The second installment of The Lord of the Rings comes to theatres in a world that is no more secure than the one in which the first was released last year…It would seem from even a cursory reading of world history that there is no new horror under the sun, that we will perhaps always have to contend with destructive impulses in ourselves and others…The most enlightened beings in Middle-Earth are conscious of the ubiquity of good and evil in neighbors, strangers, adversaries, and most important, themselves. ]4

Everywhere I go I hear people talking about the Lord of the Rings movie as a battle of Good vs. Evil. This would have displeased the author, J. R. R. Tolkien, a great deal. He made it very clear in his many letters that he did not mean it to be interpreted that way. All of his characters are vulnerable to the power of evil. Not even Gandalf, the archangel figure, is immune; some of Tolkien’s angels (the Valar) and Elves were themselves responsible for all the evil that had come into Middle-earth. All of this mythology is based on the Christian tradition, suggested in the book of Isaiah, that the angel Lucifer had rebelled against God. In Tolkien’s letters, he often put quotation marks around the word “good” as if to say, this person that thinks he’s so good may not be so good after all. One of the most challenging things about growing into Christian maturity is learning and acknowledging one’s own faults and weaknesses. When we have done this, we are not so quick to assign others to the category of “bad” or “evil.” In Shakespeare’s play, All’s Well That Ends Well, two young noblemen are discussing the mixed motives of the characters around them. One says to the other, “The web of our life is of a mingled yarn, good and ill together.” I was at a dinner party the other night consisting of some exceptionally intelligent people, some of whom were political conservatives and some liberals. The conservatives kept talking about “evil.” One of the liberals burst out, “I don’t believe in evil!” The others looked at him in shock. I was shocked too, at first, but something told me he hadn’t meant it quite the way it sounded. Upon being questioned further he admitted that he didn’t mean to say there was no such thing as evil. What he didn’t agree with was the way the others were talking so readily about who was evil and who was not. The reason that Europeans look askance at Americans when we talk about evil is not that they don’t know evil when they see it. It’s that we Americans love to think of ourselves as innocent and good. (Graham Greene’s cynical journalist in The Quiet American is typical here: “God save us always from the innocent and the good”5) We feel injured when other countries don’t like us. I encountered anti-Americanism for the first time on my first trip to Europe when I went out on a date with a Dutch boy. I have never forgotten how wounded I felt when I learned that there were people who thought American intentions were malign. I took it personally. We Americans are used to thinking of ourselves as supremely well-intentioned, so we are outdone when others don’t see us that way. Polls are regularly released about the religious beliefs of Americans. A majority of Americans, especially in the “red” states that voted Republican in 2000, believe in heaven and hell. Of these, close to 90% percent believe that they themselves are going to heaven. An equal percent think they know someone else who is going to hell. This should not surprise us. Twenty-two years of parish ministry showed me that most people consider themselves entitled to judge the motives and actions of others in a negative way while giving themselves a pass. If we read the Psalms regularly, as all Christians should, we will readily come up against a contradiction. Many of the Psalms contain passages in which the speaker declares a distinction between the righteous and the wicked. For example, Psalm 1:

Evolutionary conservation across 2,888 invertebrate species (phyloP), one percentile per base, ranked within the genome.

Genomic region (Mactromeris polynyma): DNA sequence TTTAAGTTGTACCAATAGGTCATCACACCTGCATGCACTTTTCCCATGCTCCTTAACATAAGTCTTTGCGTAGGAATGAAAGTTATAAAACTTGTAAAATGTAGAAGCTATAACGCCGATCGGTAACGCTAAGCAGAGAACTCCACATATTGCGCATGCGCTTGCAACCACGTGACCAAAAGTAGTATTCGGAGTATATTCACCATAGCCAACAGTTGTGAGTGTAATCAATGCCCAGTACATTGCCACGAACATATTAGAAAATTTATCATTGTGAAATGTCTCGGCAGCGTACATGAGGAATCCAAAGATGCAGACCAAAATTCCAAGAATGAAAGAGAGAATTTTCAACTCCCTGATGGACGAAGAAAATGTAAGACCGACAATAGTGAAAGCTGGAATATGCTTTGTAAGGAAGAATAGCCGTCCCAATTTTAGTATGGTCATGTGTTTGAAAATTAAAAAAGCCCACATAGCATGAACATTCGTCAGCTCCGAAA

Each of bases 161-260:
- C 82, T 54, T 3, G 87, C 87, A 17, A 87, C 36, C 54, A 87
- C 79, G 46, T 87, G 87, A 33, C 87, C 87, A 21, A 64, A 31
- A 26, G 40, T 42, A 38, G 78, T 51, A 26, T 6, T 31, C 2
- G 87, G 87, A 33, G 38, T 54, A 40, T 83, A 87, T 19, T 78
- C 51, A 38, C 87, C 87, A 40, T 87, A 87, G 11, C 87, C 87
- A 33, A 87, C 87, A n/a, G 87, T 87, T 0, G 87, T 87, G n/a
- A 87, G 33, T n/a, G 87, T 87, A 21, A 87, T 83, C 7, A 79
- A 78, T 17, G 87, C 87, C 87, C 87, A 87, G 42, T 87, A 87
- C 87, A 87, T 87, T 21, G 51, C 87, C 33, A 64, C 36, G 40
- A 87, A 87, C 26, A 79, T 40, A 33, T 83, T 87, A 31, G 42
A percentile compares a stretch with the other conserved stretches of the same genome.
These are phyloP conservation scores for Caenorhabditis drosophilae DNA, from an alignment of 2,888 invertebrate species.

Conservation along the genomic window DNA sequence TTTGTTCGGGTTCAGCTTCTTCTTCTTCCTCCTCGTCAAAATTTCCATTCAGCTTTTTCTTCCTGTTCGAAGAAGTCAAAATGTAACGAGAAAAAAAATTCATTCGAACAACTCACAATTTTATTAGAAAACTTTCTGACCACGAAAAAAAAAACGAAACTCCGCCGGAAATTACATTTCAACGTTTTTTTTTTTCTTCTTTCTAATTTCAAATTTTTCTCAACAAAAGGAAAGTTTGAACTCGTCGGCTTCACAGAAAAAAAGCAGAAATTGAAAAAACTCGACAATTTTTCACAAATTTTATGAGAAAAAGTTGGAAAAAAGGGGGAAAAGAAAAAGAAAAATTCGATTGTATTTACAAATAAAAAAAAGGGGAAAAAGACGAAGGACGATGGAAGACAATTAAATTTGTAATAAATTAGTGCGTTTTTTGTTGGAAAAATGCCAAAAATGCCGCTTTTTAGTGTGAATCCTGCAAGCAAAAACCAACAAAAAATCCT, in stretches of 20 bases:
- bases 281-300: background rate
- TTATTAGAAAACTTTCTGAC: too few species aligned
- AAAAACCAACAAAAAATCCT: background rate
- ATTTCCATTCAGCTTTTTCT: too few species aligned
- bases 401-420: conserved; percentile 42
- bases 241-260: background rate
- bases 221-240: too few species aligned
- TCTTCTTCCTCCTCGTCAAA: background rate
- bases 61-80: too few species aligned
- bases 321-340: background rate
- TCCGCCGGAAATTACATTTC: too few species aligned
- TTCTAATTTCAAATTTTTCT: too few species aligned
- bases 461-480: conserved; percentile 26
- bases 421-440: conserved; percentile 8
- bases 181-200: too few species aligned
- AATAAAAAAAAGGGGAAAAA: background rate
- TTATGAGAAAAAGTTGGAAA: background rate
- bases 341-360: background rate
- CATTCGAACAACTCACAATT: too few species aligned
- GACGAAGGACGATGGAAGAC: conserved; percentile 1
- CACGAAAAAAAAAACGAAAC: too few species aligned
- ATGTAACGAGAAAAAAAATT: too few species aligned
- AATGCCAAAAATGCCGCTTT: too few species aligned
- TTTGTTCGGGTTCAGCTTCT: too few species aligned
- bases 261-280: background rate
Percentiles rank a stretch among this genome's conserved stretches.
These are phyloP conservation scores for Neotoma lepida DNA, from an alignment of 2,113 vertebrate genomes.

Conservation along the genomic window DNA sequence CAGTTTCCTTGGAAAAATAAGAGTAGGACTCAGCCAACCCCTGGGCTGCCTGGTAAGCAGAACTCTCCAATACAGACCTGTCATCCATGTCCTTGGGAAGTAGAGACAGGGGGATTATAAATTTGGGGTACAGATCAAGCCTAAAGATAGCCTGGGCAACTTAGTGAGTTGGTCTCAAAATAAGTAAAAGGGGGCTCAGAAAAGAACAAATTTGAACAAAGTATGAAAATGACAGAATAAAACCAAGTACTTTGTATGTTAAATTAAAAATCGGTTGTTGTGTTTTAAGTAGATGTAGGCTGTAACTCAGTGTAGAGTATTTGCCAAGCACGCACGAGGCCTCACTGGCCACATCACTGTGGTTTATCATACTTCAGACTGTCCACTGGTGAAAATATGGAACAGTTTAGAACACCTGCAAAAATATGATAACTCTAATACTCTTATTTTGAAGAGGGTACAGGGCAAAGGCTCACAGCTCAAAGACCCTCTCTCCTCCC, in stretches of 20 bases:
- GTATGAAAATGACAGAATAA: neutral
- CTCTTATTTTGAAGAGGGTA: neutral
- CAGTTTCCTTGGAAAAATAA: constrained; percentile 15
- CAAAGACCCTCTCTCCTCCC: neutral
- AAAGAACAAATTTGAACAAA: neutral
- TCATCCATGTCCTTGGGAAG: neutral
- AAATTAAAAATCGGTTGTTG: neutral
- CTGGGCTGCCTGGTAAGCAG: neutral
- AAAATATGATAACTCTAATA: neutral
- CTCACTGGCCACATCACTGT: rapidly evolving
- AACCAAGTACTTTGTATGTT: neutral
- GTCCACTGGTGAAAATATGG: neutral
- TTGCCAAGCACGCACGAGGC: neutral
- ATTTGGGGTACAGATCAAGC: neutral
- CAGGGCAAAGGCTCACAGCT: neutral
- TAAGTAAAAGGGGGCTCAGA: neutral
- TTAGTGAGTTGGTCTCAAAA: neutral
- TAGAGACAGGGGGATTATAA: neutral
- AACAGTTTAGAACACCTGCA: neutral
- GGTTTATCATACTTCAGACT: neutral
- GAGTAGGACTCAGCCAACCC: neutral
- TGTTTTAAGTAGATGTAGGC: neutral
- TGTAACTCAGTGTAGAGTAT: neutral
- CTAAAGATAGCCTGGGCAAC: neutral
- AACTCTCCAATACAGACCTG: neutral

Therefore the wicked will not stand in the judgment, nor sinners in the congregation of the righteous; for the Lord knows the way of the righteous, but the way of the wicked will perish. (Psalm 1:5-6)

When I started looking through the Psalms for examples of this, though, I got a surprise. I was expecting to find many Psalms where the speaker (singer) calls himself righteous and the other person wicked. But there were far fewer examples of this than I thought. Even in the Psalms where the speaker prays for terrible things to happen to his enemies, the imprecations are always provisional. The general sense is, “God, this is the way I feel about these wicked people, I’d like you to bash their children’s heads against the wall, but I realize it’s up to you, not me, to make these judgments.” It’s as if the speaker is hoping that he is one of the righteous but isn’t quite sure; there is always a proviso that only God can determine and only God can punish. Throughout the Psalms the words of the singers seem to indicate that no matter how bitterly angry they may be at the “wicked,” they are neverin the final analysisexempting themselves as if they were beyond judgment. In any case, the imprecatory Psalms are balanced by those written (and sung) in the voice of a worshipper who knows himself to be a sinner before God, no better than anyone else, and unable to save himself by himself.